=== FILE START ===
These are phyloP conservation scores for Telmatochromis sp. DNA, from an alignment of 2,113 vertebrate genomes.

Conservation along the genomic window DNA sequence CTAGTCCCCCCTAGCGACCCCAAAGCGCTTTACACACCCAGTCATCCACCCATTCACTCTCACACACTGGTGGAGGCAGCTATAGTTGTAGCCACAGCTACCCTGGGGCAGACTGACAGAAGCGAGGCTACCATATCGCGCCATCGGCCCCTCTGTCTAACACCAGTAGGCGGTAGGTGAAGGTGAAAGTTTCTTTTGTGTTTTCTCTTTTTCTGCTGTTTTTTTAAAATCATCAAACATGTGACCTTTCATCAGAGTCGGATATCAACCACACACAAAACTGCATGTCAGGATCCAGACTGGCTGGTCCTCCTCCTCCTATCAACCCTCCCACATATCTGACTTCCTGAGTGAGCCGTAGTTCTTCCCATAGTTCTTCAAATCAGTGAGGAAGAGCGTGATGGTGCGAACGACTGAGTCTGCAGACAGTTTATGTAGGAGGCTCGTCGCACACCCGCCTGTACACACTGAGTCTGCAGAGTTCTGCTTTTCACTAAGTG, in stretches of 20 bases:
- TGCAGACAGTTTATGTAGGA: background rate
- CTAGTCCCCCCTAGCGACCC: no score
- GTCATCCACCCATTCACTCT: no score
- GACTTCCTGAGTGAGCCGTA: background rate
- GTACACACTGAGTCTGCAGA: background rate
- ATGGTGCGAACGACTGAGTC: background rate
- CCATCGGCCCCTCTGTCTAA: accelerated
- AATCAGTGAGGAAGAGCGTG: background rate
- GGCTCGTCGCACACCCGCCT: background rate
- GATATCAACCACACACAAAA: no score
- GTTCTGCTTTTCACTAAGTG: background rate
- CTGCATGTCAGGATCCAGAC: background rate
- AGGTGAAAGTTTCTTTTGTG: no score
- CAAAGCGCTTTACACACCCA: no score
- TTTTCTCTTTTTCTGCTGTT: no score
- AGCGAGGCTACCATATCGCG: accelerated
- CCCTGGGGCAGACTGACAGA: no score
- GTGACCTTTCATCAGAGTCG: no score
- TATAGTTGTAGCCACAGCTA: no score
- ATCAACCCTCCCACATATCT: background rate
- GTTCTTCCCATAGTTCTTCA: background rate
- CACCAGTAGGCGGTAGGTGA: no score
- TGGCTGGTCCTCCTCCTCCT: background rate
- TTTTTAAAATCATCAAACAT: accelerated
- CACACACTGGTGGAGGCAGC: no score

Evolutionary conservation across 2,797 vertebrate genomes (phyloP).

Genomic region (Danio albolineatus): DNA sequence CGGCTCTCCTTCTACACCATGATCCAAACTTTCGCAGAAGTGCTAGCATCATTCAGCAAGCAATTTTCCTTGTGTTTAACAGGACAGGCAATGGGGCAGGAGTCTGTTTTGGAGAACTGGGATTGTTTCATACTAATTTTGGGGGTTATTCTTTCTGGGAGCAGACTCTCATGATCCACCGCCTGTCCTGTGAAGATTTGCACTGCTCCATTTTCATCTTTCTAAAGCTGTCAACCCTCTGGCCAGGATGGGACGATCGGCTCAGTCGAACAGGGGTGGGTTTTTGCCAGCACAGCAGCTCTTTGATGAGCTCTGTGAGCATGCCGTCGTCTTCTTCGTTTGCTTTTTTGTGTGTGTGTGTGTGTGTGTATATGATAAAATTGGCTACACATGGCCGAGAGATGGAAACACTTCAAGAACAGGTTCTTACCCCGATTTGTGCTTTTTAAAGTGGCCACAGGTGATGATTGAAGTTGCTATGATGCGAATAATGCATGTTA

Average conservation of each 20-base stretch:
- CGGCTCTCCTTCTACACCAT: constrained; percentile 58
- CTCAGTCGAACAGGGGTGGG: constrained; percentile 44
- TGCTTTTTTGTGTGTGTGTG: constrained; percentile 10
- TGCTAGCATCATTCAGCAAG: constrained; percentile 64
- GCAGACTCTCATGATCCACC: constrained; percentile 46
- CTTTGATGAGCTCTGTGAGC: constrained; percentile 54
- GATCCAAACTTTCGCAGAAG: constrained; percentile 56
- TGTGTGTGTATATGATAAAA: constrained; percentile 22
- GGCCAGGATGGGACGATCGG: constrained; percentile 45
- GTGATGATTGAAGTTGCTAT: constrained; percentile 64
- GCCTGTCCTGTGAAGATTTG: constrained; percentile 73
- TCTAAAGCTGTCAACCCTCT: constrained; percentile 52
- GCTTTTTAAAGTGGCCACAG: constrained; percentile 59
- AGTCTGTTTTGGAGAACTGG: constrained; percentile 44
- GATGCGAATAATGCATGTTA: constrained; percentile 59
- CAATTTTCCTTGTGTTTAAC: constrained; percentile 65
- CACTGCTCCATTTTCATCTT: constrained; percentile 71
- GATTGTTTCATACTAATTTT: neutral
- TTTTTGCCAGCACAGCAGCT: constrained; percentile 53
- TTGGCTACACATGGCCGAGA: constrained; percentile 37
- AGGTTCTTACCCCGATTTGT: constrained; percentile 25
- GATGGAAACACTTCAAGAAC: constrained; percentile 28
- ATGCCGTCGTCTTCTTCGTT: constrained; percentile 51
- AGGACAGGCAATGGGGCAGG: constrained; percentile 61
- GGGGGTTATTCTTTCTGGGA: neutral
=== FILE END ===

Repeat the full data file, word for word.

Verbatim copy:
These are phyloP conservation scores for Telmatochromis sp. DNA, from an alignment of 2,113 vertebrate genomes.

Conservation along the genomic window DNA sequence CTAGTCCCCCCTAGCGACCCCAAAGCGCTTTACACACCCAGTCATCCACCCATTCACTCTCACACACTGGTGGAGGCAGCTATAGTTGTAGCCACAGCTACCCTGGGGCAGACTGACAGAAGCGAGGCTACCATATCGCGCCATCGGCCCCTCTGTCTAACACCAGTAGGCGGTAGGTGAAGGTGAAAGTTTCTTTTGTGTTTTCTCTTTTTCTGCTGTTTTTTTAAAATCATCAAACATGTGACCTTTCATCAGAGTCGGATATCAACCACACACAAAACTGCATGTCAGGATCCAGACTGGCTGGTCCTCCTCCTCCTATCAACCCTCCCACATATCTGACTTCCTGAGTGAGCCGTAGTTCTTCCCATAGTTCTTCAAATCAGTGAGGAAGAGCGTGATGGTGCGAACGACTGAGTCTGCAGACAGTTTATGTAGGAGGCTCGTCGCACACCCGCCTGTACACACTGAGTCTGCAGAGTTCTGCTTTTCACTAAGTG, in stretches of 20 bases:
- TGCAGACAGTTTATGTAGGA: background rate
- CTAGTCCCCCCTAGCGACCC: no score
- GTCATCCACCCATTCACTCT: no score
- GACTTCCTGAGTGAGCCGTA: background rate
- GTACACACTGAGTCTGCAGA: background rate
- ATGGTGCGAACGACTGAGTC: background rate
- CCATCGGCCCCTCTGTCTAA: accelerated
- AATCAGTGAGGAAGAGCGTG: background rate
- GGCTCGTCGCACACCCGCCT: background rate
- GATATCAACCACACACAAAA: no score
- GTTCTGCTTTTCACTAAGTG: background rate
- CTGCATGTCAGGATCCAGAC: background rate
- AGGTGAAAGTTTCTTTTGTG: no score
- CAAAGCGCTTTACACACCCA: no score
- TTTTCTCTTTTTCTGCTGTT: no score
- AGCGAGGCTACCATATCGCG: accelerated
- CCCTGGGGCAGACTGACAGA: no score
- GTGACCTTTCATCAGAGTCG: no score
- TATAGTTGTAGCCACAGCTA: no score
- ATCAACCCTCCCACATATCT: background rate
- GTTCTTCCCATAGTTCTTCA: background rate
- CACCAGTAGGCGGTAGGTGA: no score
- TGGCTGGTCCTCCTCCTCCT: background rate
- TTTTTAAAATCATCAAACAT: accelerated
- CACACACTGGTGGAGGCAGC: no score

Evolutionary conservation across 2,797 vertebrate genomes (phyloP).

Genomic region (Danio albolineatus): DNA sequence CGGCTCTCCTTCTACACCATGATCCAAACTTTCGCAGAAGTGCTAGCATCATTCAGCAAGCAATTTTCCTTGTGTTTAACAGGACAGGCAATGGGGCAGGAGTCTGTTTTGGAGAACTGGGATTGTTTCATACTAATTTTGGGGGTTATTCTTTCTGGGAGCAGACTCTCATGATCCACCGCCTGTCCTGTGAAGATTTGCACTGCTCCATTTTCATCTTTCTAAAGCTGTCAACCCTCTGGCCAGGATGGGACGATCGGCTCAGTCGAACAGGGGTGGGTTTTTGCCAGCACAGCAGCTCTTTGATGAGCTCTGTGAGCATGCCGTCGTCTTCTTCGTTTGCTTTTTTGTGTGTGTGTGTGTGTGTGTATATGATAAAATTGGCTACACATGGCCGAGAGATGGAAACACTTCAAGAACAGGTTCTTACCCCGATTTGTGCTTTTTAAAGTGGCCACAGGTGATGATTGAAGTTGCTATGATGCGAATAATGCATGTTA

Average conservation of each 20-base stretch:
- CGGCTCTCCTTCTACACCAT: constrained; percentile 58
- CTCAGTCGAACAGGGGTGGG: constrained; percentile 44
- TGCTTTTTTGTGTGTGTGTG: constrained; percentile 10
- TGCTAGCATCATTCAGCAAG: constrained; percentile 64
- GCAGACTCTCATGATCCACC: constrained; percentile 46
- CTTTGATGAGCTCTGTGAGC: constrained; percentile 54
- GATCCAAACTTTCGCAGAAG: constrained; percentile 56
- TGTGTGTGTATATGATAAAA: constrained; percentile 22
- GGCCAGGATGGGACGATCGG: constrained; percentile 45
- GTGATGATTGAAGTTGCTAT: constrained; percentile 64
- GCCTGTCCTGTGAAGATTTG: constrained; percentile 73
- TCTAAAGCTGTCAACCCTCT: constrained; percentile 52
- GCTTTTTAAAGTGGCCACAG: constrained; percentile 59
- AGTCTGTTTTGGAGAACTGG: constrained; percentile 44
- GATGCGAATAATGCATGTTA: constrained; percentile 59
- CAATTTTCCTTGTGTTTAAC: constrained; percentile 65
- CACTGCTCCATTTTCATCTT: constrained; percentile 71
- GATTGTTTCATACTAATTTT: neutral
- TTTTTGCCAGCACAGCAGCT: constrained; percentile 53
- TTGGCTACACATGGCCGAGA: constrained; percentile 37
- AGGTTCTTACCCCGATTTGT: constrained; percentile 25
- GATGGAAACACTTCAAGAAC: constrained; percentile 28
- ATGCCGTCGTCTTCTTCGTT: constrained; percentile 51
- AGGACAGGCAATGGGGCAGG: constrained; percentile 61
- GGGGGTTATTCTTTCTGGGA: neutral